I am slowly becoming aware of a few home truths regarding the matter of parenting – particularly parenting from the perspective of an extreme extrovert. (And I do mean extreme – every personality test I have ever done provides a scale and points out that most people wind up somewhere in between. And then there’s me. Right out on a limb… on the edge… possibly over it. You get the drift.).
The thing about extroverts is that we get our energy, our enthusiasm, and frequently our sanity, from interacting with others. I realise that makes me sound like a rather disturbing form of parasite, but when I get energy from interacting with someone it’s not in a creepy “I vant to suck your life force” kind of way. It’s just that positive social interaction gives me a real jolt – better than coffee or any hyped up energy drink. It’s definitely my drug of choice.
Years ago, when I was ill enough to be mostly housebound for months on end, my week revolved around lemon chicken wednesdays. This was nothing fancy – just a group of friends who brought lunch and much needed affection and perspective to my house once a week. Those friends were my anchor to the world in a very challenging time.
What we often fail to notice, or pay proper attention to, is that parenting can be rather like being ill – at least for an extroverted stay-at-home parent. It is very easy to become isolated. Most of us don’t live particularly close to friends and family any more. Few communities have that golden gift of friends living close enough to drop in and out of each others’ houses, and chat over the back fence. There are good neighbours here and there, but not many good communities.
All of which means that we can easily wind up having very lonely lives. Between ferrying kids to school, kinder and playgroup, and taking care of the cooking, cleaning and shopping, we sometimes neglect our own need for support and companionship. For an extrovert, this can quickly become an energy and sanity depleting lifestyle that is not sustainable. Building a good enough social support structure to keep a stay-at-home extrovert parent sane is a pretty serious challenge – not impossible, but it takes a lot of work, and very clever planning.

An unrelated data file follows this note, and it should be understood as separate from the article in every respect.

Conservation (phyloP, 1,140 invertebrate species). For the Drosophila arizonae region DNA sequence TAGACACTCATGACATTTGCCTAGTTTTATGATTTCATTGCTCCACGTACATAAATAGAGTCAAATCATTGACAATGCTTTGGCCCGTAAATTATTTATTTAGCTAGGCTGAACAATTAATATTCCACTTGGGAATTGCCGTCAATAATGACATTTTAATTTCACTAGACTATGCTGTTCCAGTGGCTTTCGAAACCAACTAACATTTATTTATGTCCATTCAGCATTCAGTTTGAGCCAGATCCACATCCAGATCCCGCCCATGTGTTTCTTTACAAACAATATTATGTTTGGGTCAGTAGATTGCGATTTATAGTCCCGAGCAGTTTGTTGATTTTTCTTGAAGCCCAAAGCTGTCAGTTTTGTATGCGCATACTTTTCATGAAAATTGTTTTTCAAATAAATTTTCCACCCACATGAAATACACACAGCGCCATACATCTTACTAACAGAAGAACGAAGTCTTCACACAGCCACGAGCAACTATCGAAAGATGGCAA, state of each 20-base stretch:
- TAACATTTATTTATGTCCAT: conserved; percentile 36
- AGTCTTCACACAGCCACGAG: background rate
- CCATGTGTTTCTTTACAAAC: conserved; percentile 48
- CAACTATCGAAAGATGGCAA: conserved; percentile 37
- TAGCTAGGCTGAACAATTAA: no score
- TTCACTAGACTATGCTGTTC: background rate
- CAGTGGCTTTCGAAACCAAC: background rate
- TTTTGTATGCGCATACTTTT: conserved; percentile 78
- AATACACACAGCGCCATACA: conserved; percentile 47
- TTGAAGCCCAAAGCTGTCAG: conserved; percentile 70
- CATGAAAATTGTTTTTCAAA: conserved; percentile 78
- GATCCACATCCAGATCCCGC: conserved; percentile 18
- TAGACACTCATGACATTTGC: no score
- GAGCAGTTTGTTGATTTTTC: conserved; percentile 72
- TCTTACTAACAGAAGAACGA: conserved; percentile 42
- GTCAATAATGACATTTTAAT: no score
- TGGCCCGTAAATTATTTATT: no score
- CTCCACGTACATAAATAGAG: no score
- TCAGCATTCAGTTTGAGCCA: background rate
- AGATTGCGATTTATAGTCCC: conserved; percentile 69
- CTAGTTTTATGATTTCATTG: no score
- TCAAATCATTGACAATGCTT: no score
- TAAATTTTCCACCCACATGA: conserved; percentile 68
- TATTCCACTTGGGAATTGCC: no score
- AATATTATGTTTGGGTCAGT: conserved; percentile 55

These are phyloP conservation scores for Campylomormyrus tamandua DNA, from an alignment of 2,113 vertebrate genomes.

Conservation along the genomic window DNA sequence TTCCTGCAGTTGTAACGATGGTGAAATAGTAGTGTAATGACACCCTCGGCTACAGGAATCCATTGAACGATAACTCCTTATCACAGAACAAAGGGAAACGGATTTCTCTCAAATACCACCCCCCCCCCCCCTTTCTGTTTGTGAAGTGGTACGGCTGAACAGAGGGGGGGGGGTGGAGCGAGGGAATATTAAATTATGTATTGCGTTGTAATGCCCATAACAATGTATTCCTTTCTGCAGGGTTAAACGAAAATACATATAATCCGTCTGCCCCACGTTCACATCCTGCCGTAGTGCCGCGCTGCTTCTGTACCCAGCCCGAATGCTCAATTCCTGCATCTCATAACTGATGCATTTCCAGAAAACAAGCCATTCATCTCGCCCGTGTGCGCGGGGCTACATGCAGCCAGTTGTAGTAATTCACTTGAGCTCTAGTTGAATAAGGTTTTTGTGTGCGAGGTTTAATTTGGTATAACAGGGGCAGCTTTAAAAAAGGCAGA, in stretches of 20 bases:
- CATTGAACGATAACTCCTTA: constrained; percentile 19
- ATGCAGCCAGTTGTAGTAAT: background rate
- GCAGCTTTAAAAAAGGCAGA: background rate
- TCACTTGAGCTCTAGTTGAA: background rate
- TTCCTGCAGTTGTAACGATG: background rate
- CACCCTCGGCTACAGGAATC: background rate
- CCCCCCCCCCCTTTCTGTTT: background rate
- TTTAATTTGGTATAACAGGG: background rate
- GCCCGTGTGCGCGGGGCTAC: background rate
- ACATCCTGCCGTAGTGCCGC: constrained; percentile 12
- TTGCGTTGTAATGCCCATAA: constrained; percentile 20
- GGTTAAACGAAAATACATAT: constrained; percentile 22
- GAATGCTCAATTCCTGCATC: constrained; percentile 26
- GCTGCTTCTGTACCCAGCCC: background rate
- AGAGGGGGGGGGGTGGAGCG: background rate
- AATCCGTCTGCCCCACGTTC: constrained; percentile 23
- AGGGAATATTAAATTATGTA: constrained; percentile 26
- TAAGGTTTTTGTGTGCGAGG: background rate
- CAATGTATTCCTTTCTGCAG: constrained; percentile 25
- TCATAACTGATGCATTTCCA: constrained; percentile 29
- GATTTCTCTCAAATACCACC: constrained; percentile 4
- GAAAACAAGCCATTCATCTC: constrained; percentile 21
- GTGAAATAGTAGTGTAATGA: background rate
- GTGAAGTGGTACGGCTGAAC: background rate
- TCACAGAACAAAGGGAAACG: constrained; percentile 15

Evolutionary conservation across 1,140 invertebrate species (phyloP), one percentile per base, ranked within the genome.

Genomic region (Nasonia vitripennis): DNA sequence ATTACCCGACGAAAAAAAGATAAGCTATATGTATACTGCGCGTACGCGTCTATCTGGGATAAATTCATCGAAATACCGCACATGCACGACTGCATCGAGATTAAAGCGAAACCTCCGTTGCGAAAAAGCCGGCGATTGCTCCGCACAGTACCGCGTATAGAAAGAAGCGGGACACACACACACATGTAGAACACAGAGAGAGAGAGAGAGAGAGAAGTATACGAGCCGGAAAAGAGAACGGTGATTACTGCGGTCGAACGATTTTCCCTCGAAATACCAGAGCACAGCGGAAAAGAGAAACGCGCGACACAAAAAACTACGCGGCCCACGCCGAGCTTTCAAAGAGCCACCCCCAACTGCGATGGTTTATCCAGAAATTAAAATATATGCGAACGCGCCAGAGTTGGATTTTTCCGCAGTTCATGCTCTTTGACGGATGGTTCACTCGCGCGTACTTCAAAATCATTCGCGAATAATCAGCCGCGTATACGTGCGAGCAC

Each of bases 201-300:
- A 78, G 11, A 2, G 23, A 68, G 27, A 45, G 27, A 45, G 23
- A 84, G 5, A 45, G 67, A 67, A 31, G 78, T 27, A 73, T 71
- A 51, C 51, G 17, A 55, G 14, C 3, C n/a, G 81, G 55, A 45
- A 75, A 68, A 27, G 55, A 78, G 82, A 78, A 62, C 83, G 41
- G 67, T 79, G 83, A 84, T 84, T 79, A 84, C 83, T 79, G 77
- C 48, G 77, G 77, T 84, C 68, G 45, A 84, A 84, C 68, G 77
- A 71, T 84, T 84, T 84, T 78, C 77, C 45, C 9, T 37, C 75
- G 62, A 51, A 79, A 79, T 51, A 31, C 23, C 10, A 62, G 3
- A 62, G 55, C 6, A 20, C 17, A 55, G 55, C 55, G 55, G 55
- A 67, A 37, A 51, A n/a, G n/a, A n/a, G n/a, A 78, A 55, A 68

The other problem I have with being a stay-at-home parent is one of measurable success. It’s hard to tick things off your todo list that won’t be right back on it tomorrow. You may feel satisfied at cleaning the living room, but it’ll probably be chaos again within the hour. You might have a fantastic, creative morning with the kids, but you’ll have to come up with another winning idea in the afternoon, and something different for the next day.
Sometimes it feels as though every single thing I get done at home is only a finger in the endlessly leaking dyke of parenthood. Even as I am writing it, I realise that this is a very negative view, and not entirely fair. I have a wonderful time with my kids. I adore them. But I can’t be at home with them all day every day. I could never manage home schooling, although I recognise its many benefits, because I would go mad within the week – and most likely take my kids with me.
It’s important to recognise your limitations, and this is one of mine. I can’t be a stay at home parent any more. I need a workplace. I need colleagues. I need to go to bed at night being able to look back on tangible successes. I need to be able to do the things I excel at, and to be recognised for them. To be the best mum I can be requires me to meet my own needs, as well as those of my kids.
In recognition of all this, I have finally gone back to work. I work part time, and I have the greatest workplace imaginable. It is open plan (extrovert heaven), and my colleagues are supportive, encouraging, and awesome. When I get home, I play more with my kids than I have in ages, because I now have energy to burn – even though my job is intensely challenging and exhausting.
Working part time has a whole host of built in challenges – therein lies a whole other blog – but for the moment it is perfect for us. I am in awe of stay-at-home parents, but I am no longer one of them.